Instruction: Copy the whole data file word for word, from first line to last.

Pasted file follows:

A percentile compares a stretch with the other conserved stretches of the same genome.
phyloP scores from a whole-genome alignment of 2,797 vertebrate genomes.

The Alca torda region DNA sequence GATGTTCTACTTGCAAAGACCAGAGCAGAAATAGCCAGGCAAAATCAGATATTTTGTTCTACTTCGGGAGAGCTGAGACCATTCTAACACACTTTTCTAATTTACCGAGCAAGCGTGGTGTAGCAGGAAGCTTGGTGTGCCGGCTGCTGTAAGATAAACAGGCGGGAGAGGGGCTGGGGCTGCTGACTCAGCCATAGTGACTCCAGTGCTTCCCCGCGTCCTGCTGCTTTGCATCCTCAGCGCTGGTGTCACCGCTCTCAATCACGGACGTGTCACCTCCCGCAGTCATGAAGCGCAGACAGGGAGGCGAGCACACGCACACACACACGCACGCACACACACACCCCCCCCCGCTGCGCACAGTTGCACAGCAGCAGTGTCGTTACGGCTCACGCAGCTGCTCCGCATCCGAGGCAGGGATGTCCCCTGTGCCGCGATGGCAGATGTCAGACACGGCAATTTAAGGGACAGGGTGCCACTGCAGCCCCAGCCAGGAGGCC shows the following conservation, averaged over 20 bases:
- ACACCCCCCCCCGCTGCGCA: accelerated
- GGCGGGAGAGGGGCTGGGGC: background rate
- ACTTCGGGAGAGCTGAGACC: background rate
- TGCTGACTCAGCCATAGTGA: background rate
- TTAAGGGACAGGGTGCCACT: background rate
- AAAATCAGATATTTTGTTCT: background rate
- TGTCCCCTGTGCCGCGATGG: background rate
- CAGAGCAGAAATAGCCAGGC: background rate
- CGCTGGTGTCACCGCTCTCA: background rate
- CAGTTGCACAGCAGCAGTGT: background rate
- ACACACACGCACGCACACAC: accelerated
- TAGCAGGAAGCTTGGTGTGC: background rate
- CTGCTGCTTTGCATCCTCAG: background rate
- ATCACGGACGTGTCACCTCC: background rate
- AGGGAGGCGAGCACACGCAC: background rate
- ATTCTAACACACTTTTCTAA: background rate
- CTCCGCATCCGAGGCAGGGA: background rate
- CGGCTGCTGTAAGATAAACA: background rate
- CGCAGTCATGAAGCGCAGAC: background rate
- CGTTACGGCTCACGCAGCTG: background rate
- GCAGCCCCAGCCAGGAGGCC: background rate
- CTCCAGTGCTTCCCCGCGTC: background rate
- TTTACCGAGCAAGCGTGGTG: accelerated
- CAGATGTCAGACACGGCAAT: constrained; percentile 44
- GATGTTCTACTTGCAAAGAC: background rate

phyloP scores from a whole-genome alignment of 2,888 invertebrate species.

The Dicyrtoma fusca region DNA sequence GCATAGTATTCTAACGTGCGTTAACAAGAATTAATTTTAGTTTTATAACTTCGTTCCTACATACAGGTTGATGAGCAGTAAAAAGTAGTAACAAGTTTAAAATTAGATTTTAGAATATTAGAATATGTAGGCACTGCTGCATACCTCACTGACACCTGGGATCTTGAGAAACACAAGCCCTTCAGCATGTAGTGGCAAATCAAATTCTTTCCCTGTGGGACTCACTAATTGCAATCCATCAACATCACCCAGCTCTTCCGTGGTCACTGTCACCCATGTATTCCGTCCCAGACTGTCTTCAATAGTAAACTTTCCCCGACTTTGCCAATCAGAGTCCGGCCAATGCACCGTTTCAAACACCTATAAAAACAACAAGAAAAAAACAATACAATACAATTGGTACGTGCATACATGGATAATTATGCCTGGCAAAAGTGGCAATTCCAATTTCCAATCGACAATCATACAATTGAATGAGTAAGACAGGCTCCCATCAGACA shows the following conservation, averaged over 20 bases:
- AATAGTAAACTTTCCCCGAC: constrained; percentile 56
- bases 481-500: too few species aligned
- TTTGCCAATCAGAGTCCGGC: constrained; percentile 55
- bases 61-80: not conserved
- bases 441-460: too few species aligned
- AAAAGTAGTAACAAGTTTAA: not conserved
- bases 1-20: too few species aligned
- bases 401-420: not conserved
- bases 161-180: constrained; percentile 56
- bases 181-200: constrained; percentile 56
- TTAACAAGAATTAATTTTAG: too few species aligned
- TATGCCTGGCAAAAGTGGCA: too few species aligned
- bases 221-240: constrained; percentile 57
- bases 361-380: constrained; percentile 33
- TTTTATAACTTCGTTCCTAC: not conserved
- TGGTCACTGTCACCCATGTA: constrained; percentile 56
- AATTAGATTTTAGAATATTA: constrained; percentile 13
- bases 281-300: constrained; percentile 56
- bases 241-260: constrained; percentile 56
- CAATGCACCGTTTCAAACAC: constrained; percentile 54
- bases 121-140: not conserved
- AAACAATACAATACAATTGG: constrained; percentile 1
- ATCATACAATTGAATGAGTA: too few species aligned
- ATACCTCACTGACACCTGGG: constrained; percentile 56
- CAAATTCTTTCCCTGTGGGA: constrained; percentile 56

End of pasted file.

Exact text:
A percentile compares a stretch with the other conserved stretches of the same genome.
phyloP scores from a whole-genome alignment of 2,797 vertebrate genomes.

The Alca torda region DNA sequence GATGTTCTACTTGCAAAGACCAGAGCAGAAATAGCCAGGCAAAATCAGATATTTTGTTCTACTTCGGGAGAGCTGAGACCATTCTAACACACTTTTCTAATTTACCGAGCAAGCGTGGTGTAGCAGGAAGCTTGGTGTGCCGGCTGCTGTAAGATAAACAGGCGGGAGAGGGGCTGGGGCTGCTGACTCAGCCATAGTGACTCCAGTGCTTCCCCGCGTCCTGCTGCTTTGCATCCTCAGCGCTGGTGTCACCGCTCTCAATCACGGACGTGTCACCTCCCGCAGTCATGAAGCGCAGACAGGGAGGCGAGCACACGCACACACACACGCACGCACACACACACCCCCCCCCGCTGCGCACAGTTGCACAGCAGCAGTGTCGTTACGGCTCACGCAGCTGCTCCGCATCCGAGGCAGGGATGTCCCCTGTGCCGCGATGGCAGATGTCAGACACGGCAATTTAAGGGACAGGGTGCCACTGCAGCCCCAGCCAGGAGGCC shows the following conservation, averaged over 20 bases:
- ACACCCCCCCCCGCTGCGCA: accelerated
- GGCGGGAGAGGGGCTGGGGC: background rate
- ACTTCGGGAGAGCTGAGACC: background rate
- TGCTGACTCAGCCATAGTGA: background rate
- TTAAGGGACAGGGTGCCACT: background rate
- AAAATCAGATATTTTGTTCT: background rate
- TGTCCCCTGTGCCGCGATGG: background rate
- CAGAGCAGAAATAGCCAGGC: background rate
- CGCTGGTGTCACCGCTCTCA: background rate
- CAGTTGCACAGCAGCAGTGT: background rate
- ACACACACGCACGCACACAC: accelerated
- TAGCAGGAAGCTTGGTGTGC: background rate
- CTGCTGCTTTGCATCCTCAG: background rate
- ATCACGGACGTGTCACCTCC: background rate
- AGGGAGGCGAGCACACGCAC: background rate
- ATTCTAACACACTTTTCTAA: background rate
- CTCCGCATCCGAGGCAGGGA: background rate
- CGGCTGCTGTAAGATAAACA: background rate
- CGCAGTCATGAAGCGCAGAC: background rate
- CGTTACGGCTCACGCAGCTG: background rate
- GCAGCCCCAGCCAGGAGGCC: background rate
- CTCCAGTGCTTCCCCGCGTC: background rate
- TTTACCGAGCAAGCGTGGTG: accelerated
- CAGATGTCAGACACGGCAAT: constrained; percentile 44
- GATGTTCTACTTGCAAAGAC: background rate

phyloP scores from a whole-genome alignment of 2,888 invertebrate species.

The Dicyrtoma fusca region DNA sequence GCATAGTATTCTAACGTGCGTTAACAAGAATTAATTTTAGTTTTATAACTTCGTTCCTACATACAGGTTGATGAGCAGTAAAAAGTAGTAACAAGTTTAAAATTAGATTTTAGAATATTAGAATATGTAGGCACTGCTGCATACCTCACTGACACCTGGGATCTTGAGAAACACAAGCCCTTCAGCATGTAGTGGCAAATCAAATTCTTTCCCTGTGGGACTCACTAATTGCAATCCATCAACATCACCCAGCTCTTCCGTGGTCACTGTCACCCATGTATTCCGTCCCAGACTGTCTTCAATAGTAAACTTTCCCCGACTTTGCCAATCAGAGTCCGGCCAATGCACCGTTTCAAACACCTATAAAAACAACAAGAAAAAAACAATACAATACAATTGGTACGTGCATACATGGATAATTATGCCTGGCAAAAGTGGCAATTCCAATTTCCAATCGACAATCATACAATTGAATGAGTAAGACAGGCTCCCATCAGACA shows the following conservation, averaged over 20 bases:
- AATAGTAAACTTTCCCCGAC: constrained; percentile 56
- bases 481-500: too few species aligned
- TTTGCCAATCAGAGTCCGGC: constrained; percentile 55
- bases 61-80: not conserved
- bases 441-460: too few species aligned
- AAAAGTAGTAACAAGTTTAA: not conserved
- bases 1-20: too few species aligned
- bases 401-420: not conserved
- bases 161-180: constrained; percentile 56
- bases 181-200: constrained; percentile 56
- TTAACAAGAATTAATTTTAG: too few species aligned
- TATGCCTGGCAAAAGTGGCA: too few species aligned
- bases 221-240: constrained; percentile 57
- bases 361-380: constrained; percentile 33
- TTTTATAACTTCGTTCCTAC: not conserved
- TGGTCACTGTCACCCATGTA: constrained; percentile 56
- AATTAGATTTTAGAATATTA: constrained; percentile 13
- bases 281-300: constrained; percentile 56
- bases 241-260: constrained; percentile 56
- CAATGCACCGTTTCAAACAC: constrained; percentile 54
- bases 121-140: not conserved
- AAACAATACAATACAATTGG: constrained; percentile 1
- ATCATACAATTGAATGAGTA: too few species aligned
- ATACCTCACTGACACCTGGG: constrained; percentile 56
- CAAATTCTTTCCCTGTGGGA: constrained; percentile 56